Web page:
Motifs keep popping up — those first six episodes, over five weeks, will feature stories about novelty boogie-woogie records, and tuberculosis, and about entertainment strikes and plagiarism and stolen credit and Communism and racism. We’ll hear about how a white man is usurped by a good man, who’s beaten by a disabled black man. We’ll see *many* appearances by John Hammond who’ll still be in the story in several hundred songs’ time, and you’ll learn about hokum songs and a blackface performer who inspired one of the greatest black musicians ever. With special appearances from Billie Holiday, the Marx Brothers, Governor Pappy O’Daniel, Les Paul, and a boogly-woogly piggy.

I think you’ll like it.

For each episode, I’m going to attach a blog post at 500songs.com, which will contain the script I’m reading for the podcasts plus links to a few sources and some errata (I’ve already noticed one in episode two, for example). I’ll also link to a mixcloud mix containing full versions of every song I excerpt in the shows.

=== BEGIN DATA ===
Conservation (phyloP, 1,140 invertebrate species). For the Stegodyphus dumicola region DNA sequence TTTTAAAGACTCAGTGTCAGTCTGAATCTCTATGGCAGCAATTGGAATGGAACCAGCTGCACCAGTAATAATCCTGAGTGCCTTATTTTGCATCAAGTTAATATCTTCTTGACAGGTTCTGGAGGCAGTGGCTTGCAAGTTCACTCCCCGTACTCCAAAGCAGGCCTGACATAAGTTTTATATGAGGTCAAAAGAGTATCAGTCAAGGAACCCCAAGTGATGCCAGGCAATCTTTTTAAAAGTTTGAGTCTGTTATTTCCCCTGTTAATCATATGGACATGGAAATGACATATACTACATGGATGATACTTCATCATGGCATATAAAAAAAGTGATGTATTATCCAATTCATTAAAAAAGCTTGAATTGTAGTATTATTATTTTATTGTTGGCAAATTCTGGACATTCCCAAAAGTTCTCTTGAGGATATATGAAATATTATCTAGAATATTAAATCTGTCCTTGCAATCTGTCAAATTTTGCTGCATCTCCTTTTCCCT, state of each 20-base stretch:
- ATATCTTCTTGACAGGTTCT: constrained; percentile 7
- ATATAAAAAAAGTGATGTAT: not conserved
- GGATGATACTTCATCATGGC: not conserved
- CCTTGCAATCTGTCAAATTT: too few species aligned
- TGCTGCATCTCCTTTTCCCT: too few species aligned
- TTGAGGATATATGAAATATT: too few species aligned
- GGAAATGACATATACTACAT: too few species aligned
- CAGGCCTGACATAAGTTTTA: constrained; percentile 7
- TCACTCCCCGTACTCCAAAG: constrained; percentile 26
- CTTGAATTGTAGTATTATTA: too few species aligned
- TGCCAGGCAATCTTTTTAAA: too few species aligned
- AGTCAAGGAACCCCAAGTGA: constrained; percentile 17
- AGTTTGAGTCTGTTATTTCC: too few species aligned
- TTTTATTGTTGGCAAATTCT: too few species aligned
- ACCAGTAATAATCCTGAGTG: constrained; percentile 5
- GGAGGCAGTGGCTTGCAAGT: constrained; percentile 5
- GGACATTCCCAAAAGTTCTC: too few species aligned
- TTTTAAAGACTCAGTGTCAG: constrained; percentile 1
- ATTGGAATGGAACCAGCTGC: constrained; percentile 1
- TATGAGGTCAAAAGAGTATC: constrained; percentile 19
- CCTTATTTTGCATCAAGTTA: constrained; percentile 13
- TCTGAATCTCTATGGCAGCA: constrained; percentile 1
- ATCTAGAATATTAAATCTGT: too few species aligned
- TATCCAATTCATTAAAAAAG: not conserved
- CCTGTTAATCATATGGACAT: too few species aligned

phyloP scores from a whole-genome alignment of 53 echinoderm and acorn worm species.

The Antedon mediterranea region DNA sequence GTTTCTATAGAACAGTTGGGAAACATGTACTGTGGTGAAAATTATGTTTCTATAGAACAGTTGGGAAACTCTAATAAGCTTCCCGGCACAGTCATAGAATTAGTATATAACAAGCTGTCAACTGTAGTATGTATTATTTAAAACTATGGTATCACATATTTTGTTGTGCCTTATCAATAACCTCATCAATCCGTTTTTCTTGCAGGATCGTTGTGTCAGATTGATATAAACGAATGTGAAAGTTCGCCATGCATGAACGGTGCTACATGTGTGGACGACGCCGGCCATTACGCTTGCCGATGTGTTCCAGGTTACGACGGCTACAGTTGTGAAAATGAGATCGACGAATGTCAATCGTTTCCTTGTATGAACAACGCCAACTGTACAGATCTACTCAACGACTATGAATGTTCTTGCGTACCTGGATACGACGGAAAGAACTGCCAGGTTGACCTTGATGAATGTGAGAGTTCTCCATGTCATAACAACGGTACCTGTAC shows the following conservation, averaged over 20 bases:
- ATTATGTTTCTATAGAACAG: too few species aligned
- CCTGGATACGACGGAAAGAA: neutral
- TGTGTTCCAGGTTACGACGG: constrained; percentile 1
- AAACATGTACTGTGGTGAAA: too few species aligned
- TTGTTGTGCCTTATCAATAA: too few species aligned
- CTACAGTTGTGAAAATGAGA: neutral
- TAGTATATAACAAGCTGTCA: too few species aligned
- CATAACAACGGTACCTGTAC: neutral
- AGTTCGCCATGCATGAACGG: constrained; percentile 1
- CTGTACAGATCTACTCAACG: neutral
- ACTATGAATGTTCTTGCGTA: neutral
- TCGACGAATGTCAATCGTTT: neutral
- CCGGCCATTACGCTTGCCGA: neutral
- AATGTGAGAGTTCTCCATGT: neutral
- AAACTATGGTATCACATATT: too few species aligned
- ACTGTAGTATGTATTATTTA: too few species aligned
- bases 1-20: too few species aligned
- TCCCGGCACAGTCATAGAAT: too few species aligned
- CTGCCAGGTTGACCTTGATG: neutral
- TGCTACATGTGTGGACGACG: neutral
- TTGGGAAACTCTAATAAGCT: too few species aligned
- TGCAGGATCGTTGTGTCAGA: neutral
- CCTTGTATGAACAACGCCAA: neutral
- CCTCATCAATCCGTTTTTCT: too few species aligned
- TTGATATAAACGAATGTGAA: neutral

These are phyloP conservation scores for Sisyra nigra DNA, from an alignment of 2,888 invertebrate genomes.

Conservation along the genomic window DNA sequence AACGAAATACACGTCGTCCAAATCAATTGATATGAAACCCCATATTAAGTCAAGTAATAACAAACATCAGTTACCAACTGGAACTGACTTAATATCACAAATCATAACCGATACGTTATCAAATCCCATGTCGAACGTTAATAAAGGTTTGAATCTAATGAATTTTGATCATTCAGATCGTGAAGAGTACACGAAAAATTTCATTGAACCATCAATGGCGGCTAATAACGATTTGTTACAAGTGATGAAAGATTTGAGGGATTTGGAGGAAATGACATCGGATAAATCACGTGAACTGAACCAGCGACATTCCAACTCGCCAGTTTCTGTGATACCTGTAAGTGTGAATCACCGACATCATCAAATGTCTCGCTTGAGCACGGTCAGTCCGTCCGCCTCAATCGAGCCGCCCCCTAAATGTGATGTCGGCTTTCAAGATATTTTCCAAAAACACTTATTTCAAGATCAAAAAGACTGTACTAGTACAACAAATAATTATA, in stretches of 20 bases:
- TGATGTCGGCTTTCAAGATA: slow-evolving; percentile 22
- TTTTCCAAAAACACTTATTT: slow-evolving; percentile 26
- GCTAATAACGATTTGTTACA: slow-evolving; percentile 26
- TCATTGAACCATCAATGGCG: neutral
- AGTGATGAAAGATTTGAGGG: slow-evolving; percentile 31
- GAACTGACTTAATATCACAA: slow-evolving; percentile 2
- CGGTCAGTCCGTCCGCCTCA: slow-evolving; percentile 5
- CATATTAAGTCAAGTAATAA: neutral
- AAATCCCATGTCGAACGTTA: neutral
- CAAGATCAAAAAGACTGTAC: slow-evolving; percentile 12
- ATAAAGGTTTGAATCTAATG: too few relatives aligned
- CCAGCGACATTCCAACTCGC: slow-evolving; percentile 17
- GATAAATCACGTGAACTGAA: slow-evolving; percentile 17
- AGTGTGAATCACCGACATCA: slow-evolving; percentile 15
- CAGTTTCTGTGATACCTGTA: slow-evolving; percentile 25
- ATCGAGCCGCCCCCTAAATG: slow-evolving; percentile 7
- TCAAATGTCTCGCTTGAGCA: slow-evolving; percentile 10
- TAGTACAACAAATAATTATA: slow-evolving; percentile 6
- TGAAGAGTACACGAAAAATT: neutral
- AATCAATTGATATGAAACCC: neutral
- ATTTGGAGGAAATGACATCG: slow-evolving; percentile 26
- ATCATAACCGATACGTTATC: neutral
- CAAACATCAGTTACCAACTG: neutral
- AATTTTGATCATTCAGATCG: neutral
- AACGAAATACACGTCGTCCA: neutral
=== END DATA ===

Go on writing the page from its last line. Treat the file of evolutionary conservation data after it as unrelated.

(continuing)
The plan is that I’m going to get one of these out every week for about ten years, and that every two years I’ll collect rewritten versions of the essays into books — A History Of Rock Music In 500 Songs, Vols 1 – 5. It’s a hugely ambitious undertaking for me, and it’ll come to about two million words in total. It’ll be my magnificent octopus. It starts the week of my fortieth birthday, and should finish (allowing for a few skipped weeks or non-song episodes) around the time of my fiftieth.

I’ll also be starting a second podcast a week or so after this — a fiction podcast in which I read my short stories. I’ve already got a bit of that recorded, but don’t have a name for it yet, and I’m open to suggestions.